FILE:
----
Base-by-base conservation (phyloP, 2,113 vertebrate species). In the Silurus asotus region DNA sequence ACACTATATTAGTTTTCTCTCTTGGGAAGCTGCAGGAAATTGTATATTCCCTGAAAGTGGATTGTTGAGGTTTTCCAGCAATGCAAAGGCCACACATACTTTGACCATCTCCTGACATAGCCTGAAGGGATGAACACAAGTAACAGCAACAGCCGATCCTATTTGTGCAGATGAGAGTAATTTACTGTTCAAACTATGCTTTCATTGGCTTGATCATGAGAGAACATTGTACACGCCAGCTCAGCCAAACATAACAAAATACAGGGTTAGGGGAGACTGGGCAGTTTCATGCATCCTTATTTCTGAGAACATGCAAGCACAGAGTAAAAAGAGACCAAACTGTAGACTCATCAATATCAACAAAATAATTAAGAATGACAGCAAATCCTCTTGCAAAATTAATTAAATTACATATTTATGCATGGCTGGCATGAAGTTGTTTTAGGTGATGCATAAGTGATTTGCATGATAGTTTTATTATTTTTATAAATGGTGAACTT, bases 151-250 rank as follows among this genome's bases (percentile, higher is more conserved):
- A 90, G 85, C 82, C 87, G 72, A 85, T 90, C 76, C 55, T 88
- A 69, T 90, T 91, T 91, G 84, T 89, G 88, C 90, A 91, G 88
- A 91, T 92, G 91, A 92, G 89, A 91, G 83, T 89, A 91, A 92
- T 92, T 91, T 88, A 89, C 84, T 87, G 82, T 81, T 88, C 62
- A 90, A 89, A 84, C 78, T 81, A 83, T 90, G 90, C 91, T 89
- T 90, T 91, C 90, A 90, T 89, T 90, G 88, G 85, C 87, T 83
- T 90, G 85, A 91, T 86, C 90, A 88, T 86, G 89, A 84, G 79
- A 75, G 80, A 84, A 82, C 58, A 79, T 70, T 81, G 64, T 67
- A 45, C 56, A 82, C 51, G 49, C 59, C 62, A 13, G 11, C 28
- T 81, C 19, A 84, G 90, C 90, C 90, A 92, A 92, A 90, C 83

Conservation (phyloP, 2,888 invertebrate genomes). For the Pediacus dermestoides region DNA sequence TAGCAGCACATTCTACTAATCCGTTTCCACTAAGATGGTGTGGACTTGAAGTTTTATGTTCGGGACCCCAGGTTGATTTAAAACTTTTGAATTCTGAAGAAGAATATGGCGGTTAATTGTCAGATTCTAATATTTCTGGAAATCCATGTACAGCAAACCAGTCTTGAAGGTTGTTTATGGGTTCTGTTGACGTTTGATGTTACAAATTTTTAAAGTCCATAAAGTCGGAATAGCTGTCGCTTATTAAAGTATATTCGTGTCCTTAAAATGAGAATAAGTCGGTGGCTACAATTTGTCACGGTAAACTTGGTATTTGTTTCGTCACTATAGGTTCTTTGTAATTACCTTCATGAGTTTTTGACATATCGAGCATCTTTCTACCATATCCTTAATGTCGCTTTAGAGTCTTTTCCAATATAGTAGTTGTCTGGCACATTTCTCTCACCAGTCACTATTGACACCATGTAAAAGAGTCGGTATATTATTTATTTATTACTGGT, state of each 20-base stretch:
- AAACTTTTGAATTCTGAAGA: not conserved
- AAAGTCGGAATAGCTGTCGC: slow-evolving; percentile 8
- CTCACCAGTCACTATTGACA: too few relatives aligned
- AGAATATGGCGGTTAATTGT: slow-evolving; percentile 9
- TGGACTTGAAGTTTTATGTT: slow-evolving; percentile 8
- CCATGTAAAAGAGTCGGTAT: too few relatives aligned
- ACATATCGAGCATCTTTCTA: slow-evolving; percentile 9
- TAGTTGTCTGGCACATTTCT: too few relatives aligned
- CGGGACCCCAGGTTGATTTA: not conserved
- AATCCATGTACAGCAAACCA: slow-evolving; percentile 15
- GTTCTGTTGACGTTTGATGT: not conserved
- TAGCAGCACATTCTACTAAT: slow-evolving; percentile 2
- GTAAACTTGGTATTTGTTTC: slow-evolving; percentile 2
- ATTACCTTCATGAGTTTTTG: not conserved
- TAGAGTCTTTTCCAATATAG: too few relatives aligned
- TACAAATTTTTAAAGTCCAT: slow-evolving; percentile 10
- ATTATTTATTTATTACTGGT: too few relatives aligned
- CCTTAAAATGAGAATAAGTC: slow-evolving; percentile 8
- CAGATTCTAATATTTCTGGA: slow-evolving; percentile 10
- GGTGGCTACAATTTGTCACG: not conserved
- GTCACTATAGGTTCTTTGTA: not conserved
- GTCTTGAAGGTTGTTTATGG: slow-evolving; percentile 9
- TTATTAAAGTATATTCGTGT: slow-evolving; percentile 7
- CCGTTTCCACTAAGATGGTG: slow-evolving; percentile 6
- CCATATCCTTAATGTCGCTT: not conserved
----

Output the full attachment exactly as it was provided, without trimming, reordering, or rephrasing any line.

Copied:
Base-by-base conservation (phyloP, 2,113 vertebrate species). In the Silurus asotus region DNA sequence ACACTATATTAGTTTTCTCTCTTGGGAAGCTGCAGGAAATTGTATATTCCCTGAAAGTGGATTGTTGAGGTTTTCCAGCAATGCAAAGGCCACACATACTTTGACCATCTCCTGACATAGCCTGAAGGGATGAACACAAGTAACAGCAACAGCCGATCCTATTTGTGCAGATGAGAGTAATTTACTGTTCAAACTATGCTTTCATTGGCTTGATCATGAGAGAACATTGTACACGCCAGCTCAGCCAAACATAACAAAATACAGGGTTAGGGGAGACTGGGCAGTTTCATGCATCCTTATTTCTGAGAACATGCAAGCACAGAGTAAAAAGAGACCAAACTGTAGACTCATCAATATCAACAAAATAATTAAGAATGACAGCAAATCCTCTTGCAAAATTAATTAAATTACATATTTATGCATGGCTGGCATGAAGTTGTTTTAGGTGATGCATAAGTGATTTGCATGATAGTTTTATTATTTTTATAAATGGTGAACTT, bases 151-250 rank as follows among this genome's bases (percentile, higher is more conserved):
- A 90, G 85, C 82, C 87, G 72, A 85, T 90, C 76, C 55, T 88
- A 69, T 90, T 91, T 91, G 84, T 89, G 88, C 90, A 91, G 88
- A 91, T 92, G 91, A 92, G 89, A 91, G 83, T 89, A 91, A 92
- T 92, T 91, T 88, A 89, C 84, T 87, G 82, T 81, T 88, C 62
- A 90, A 89, A 84, C 78, T 81, A 83, T 90, G 90, C 91, T 89
- T 90, T 91, C 90, A 90, T 89, T 90, G 88, G 85, C 87, T 83
- T 90, G 85, A 91, T 86, C 90, A 88, T 86, G 89, A 84, G 79
- A 75, G 80, A 84, A 82, C 58, A 79, T 70, T 81, G 64, T 67
- A 45, C 56, A 82, C 51, G 49, C 59, C 62, A 13, G 11, C 28
- T 81, C 19, A 84, G 90, C 90, C 90, A 92, A 92, A 90, C 83

Conservation (phyloP, 2,888 invertebrate genomes). For the Pediacus dermestoides region DNA sequence TAGCAGCACATTCTACTAATCCGTTTCCACTAAGATGGTGTGGACTTGAAGTTTTATGTTCGGGACCCCAGGTTGATTTAAAACTTTTGAATTCTGAAGAAGAATATGGCGGTTAATTGTCAGATTCTAATATTTCTGGAAATCCATGTACAGCAAACCAGTCTTGAAGGTTGTTTATGGGTTCTGTTGACGTTTGATGTTACAAATTTTTAAAGTCCATAAAGTCGGAATAGCTGTCGCTTATTAAAGTATATTCGTGTCCTTAAAATGAGAATAAGTCGGTGGCTACAATTTGTCACGGTAAACTTGGTATTTGTTTCGTCACTATAGGTTCTTTGTAATTACCTTCATGAGTTTTTGACATATCGAGCATCTTTCTACCATATCCTTAATGTCGCTTTAGAGTCTTTTCCAATATAGTAGTTGTCTGGCACATTTCTCTCACCAGTCACTATTGACACCATGTAAAAGAGTCGGTATATTATTTATTTATTACTGGT, state of each 20-base stretch:
- AAACTTTTGAATTCTGAAGA: not conserved
- AAAGTCGGAATAGCTGTCGC: slow-evolving; percentile 8
- CTCACCAGTCACTATTGACA: too few relatives aligned
- AGAATATGGCGGTTAATTGT: slow-evolving; percentile 9
- TGGACTTGAAGTTTTATGTT: slow-evolving; percentile 8
- CCATGTAAAAGAGTCGGTAT: too few relatives aligned
- ACATATCGAGCATCTTTCTA: slow-evolving; percentile 9
- TAGTTGTCTGGCACATTTCT: too few relatives aligned
- CGGGACCCCAGGTTGATTTA: not conserved
- AATCCATGTACAGCAAACCA: slow-evolving; percentile 15
- GTTCTGTTGACGTTTGATGT: not conserved
- TAGCAGCACATTCTACTAAT: slow-evolving; percentile 2
- GTAAACTTGGTATTTGTTTC: slow-evolving; percentile 2
- ATTACCTTCATGAGTTTTTG: not conserved
- TAGAGTCTTTTCCAATATAG: too few relatives aligned
- TACAAATTTTTAAAGTCCAT: slow-evolving; percentile 10
- ATTATTTATTTATTACTGGT: too few relatives aligned
- CCTTAAAATGAGAATAAGTC: slow-evolving; percentile 8
- CAGATTCTAATATTTCTGGA: slow-evolving; percentile 10
- GGTGGCTACAATTTGTCACG: not conserved
- GTCACTATAGGTTCTTTGTA: not conserved
- GTCTTGAAGGTTGTTTATGG: slow-evolving; percentile 9
- TTATTAAAGTATATTCGTGT: slow-evolving; percentile 7
- CCGTTTCCACTAAGATGGTG: slow-evolving; percentile 6
- CCATATCCTTAATGTCGCTT: not conserved